The Tasman writing world
It's rare to find an Australian who has heard of more than one or two New Zealand writers. On a good day, you might extract a Janet Frame or a Katherine Mansfield. What might surprise Australian readers, however, is that it is equally unusual to find New Zealanders with a passable knowledge of Australian writing and writers, beyond Booker Prize winners and perhaps Patrick White.
There really isn't an Australasian reading or writing community, save for the efforts of a few expats here and there. Lydia Wevers, though responsible for some trans-Tasman literary collaborations herself, noted in 2000 that 'New Zealanders and Australians have a resistant relationship over books and readers'. The disconnect is so entrenched that hardly anyone even notices or mentions it, barring the occasional comment (Kate Grenville, interviewed on Radio New Zealand in 2017, described the literary relationship as a 'strange sibling disaffection').
On the rare occasion that someone does comment on the odd situation, there are a few standard explanations. New Zealand and Australia are seen as having emerged from common origins to develop quite distinctive national psyches. A big brother/little brother situation has developed where Australians ignore or absorb New Zealand, and New Zealanders defiantly ignore Australia, preferring to defer to more established founts of culture such as Britain and Europe. The two national literary traditions have striking similarities, which may, conversely, cause the blind spot - to each set of inhabitants the other country's topics and settings are too similar to be interesting but not 'local' enough to reflect their own lives and experiences.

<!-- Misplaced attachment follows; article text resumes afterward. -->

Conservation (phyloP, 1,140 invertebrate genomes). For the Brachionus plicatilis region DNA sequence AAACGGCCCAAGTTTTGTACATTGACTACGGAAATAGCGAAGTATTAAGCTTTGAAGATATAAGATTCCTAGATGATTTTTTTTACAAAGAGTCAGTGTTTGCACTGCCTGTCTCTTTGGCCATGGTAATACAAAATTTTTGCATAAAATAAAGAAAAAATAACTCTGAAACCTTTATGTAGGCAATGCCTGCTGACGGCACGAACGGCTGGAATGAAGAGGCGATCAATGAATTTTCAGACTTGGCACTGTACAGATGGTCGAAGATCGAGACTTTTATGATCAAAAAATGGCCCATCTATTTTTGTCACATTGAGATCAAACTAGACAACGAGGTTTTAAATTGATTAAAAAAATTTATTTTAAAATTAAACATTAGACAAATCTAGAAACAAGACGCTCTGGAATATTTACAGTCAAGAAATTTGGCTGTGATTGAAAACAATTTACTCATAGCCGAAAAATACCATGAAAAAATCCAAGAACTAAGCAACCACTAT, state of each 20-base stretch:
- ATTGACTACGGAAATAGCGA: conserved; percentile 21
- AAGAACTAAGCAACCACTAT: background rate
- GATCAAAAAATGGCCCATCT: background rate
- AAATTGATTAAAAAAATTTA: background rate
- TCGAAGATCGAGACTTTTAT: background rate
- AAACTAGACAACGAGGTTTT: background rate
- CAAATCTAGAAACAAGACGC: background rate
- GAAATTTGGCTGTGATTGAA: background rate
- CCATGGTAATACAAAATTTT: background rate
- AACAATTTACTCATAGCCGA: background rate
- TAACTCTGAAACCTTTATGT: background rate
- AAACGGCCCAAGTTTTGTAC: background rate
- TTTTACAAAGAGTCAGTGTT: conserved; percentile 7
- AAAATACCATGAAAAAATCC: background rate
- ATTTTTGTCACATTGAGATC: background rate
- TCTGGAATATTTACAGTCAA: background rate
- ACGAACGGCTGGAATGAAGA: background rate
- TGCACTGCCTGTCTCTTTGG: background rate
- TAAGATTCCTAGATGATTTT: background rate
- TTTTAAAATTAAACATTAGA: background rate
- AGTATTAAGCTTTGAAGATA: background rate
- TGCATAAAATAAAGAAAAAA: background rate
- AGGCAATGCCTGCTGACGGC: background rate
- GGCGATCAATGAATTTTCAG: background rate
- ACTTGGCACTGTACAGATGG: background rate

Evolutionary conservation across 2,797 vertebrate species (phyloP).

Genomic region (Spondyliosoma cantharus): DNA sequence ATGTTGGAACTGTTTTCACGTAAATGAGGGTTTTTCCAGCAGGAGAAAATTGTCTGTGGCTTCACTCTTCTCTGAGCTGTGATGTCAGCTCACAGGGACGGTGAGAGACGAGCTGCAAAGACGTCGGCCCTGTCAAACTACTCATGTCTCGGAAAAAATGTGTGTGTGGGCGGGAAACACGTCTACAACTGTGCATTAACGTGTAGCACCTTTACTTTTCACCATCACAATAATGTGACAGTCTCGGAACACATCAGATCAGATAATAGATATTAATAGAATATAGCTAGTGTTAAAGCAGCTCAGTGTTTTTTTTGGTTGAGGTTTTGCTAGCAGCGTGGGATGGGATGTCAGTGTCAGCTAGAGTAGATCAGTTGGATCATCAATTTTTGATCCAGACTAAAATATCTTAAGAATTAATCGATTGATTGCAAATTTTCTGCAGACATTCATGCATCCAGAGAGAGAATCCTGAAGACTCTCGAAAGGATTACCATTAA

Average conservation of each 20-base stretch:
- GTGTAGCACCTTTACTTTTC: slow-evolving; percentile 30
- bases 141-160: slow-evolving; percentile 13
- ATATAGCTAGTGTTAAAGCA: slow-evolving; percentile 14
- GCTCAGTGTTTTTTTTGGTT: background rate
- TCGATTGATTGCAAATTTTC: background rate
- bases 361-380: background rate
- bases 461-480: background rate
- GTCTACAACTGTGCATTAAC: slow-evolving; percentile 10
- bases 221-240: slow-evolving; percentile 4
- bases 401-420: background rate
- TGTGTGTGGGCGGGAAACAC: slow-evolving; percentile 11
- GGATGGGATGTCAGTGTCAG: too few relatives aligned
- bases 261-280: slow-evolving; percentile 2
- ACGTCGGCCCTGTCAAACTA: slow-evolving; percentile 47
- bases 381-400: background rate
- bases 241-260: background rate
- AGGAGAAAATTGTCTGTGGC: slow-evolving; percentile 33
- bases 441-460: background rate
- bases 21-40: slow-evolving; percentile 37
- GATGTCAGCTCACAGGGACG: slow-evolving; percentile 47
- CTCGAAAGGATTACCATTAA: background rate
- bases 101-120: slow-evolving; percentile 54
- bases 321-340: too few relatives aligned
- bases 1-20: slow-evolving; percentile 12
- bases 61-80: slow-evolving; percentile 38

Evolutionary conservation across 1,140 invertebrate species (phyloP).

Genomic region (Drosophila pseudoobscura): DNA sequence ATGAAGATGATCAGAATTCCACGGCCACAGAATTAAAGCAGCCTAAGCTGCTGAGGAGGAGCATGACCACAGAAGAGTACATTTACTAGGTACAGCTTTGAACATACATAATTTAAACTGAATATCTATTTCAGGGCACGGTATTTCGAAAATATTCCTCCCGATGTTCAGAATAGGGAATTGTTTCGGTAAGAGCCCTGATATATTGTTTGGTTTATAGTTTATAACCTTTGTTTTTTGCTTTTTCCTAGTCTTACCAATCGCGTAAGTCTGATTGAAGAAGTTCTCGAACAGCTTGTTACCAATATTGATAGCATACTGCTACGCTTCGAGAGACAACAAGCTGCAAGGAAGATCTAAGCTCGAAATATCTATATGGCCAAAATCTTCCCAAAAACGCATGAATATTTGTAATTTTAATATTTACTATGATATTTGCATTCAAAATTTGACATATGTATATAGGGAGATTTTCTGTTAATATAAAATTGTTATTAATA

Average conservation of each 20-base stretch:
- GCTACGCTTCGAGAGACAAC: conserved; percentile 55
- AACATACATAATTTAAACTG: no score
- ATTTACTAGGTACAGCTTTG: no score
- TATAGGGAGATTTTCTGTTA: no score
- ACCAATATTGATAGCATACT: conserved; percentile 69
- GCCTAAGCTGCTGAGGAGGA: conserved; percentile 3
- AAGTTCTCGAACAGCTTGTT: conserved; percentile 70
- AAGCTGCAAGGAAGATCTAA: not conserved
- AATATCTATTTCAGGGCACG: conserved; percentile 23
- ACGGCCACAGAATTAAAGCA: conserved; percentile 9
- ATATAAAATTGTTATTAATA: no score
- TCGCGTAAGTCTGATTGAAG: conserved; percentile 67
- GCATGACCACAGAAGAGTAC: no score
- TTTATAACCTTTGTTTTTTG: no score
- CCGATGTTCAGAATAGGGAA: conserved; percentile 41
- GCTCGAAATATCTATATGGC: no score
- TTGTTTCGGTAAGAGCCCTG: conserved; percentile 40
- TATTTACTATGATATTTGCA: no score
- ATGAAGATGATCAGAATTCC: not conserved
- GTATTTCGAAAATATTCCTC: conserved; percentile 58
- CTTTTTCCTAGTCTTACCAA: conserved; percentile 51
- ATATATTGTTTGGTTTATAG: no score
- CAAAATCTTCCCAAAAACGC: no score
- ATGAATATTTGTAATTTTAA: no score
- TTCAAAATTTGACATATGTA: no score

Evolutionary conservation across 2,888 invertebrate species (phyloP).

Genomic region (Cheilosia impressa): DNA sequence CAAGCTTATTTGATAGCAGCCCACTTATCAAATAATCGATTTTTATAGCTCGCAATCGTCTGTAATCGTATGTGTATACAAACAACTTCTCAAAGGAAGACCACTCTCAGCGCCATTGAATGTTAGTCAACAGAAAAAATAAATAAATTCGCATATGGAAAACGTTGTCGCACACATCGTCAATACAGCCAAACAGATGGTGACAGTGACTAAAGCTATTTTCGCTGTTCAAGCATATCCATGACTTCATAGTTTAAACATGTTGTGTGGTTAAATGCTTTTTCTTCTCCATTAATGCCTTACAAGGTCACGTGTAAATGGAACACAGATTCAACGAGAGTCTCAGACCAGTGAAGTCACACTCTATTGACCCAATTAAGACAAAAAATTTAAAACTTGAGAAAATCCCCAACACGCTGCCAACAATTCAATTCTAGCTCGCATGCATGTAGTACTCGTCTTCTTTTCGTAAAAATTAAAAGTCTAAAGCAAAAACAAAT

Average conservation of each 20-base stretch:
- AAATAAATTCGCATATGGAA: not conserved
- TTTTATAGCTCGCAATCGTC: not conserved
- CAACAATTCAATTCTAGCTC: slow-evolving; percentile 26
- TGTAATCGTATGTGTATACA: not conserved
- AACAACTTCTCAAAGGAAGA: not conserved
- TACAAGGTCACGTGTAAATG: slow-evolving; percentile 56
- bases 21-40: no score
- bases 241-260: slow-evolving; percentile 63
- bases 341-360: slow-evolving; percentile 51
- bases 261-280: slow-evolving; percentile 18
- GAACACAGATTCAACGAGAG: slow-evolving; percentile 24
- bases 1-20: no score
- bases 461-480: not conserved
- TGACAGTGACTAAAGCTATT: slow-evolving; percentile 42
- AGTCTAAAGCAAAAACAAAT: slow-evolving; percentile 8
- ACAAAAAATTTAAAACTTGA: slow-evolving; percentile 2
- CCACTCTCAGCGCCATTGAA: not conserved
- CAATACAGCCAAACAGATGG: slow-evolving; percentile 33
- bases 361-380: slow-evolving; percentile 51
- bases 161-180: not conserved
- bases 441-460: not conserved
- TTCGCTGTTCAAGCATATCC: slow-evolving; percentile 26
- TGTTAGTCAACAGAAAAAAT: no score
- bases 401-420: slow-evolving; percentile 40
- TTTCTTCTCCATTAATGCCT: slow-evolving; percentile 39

But, this literary disconnect is really quite a recent phenomenon. In the nineteenth and early twentieth centuries, Australian and New Zealand literary practitioners operated within a single 'Tasman world' community created by an interlinked publishing industry and key literary figures such as A. G. Stephens and Pat Lawlor who had interests on both sides of the Tasman. Despite mid-century nationalist New Zealand writers' attempts to ignore Australian connections, they continued beyond Federation, beyond the forging of national identities on the battlefields of World War I (the ANZAC legend, ironically, is itself the product of a trans-Tasman collaboration) and well into the second half of the twentieth century.
The 'Tasman writing world' is an understudied part of an international book trade system that has been obscured by a focus on national canons. Currently, the broader trans-Tasman relationship suffers from a lack of understanding caused by the assumption of closeness without sustained effort to appreciate the other country's history and culture. Literature and cultural exchange (including popular culture and educational material) is a key way that communities develop informed empathy for one another. Is the breakdown of the Tasman writing world a symptom (or cause?!) of the current ill-informed relationship? This project aims to explore the nature of literary connectedness in the twentieth century and its change over time, using a combination of qualitative and quantitative approaches to digitised literary archives and correspondence.
 Wevers, Lydia, 'Books: Are New Zealand and Australia Part of the Same Literary Community?' in New Zealand and Australia: Where Are We Going?, edited by Bruce Brown (Wellington, 2001).
 Grenville, Kate, 'The Gap between New Zealand and Australian Writers', Standing Room Only, Radio New Zealand interview (15 Oct 2017).
 Bones, Helen, 'New Zealand and the Tasman Writing World', History Australia, 2013).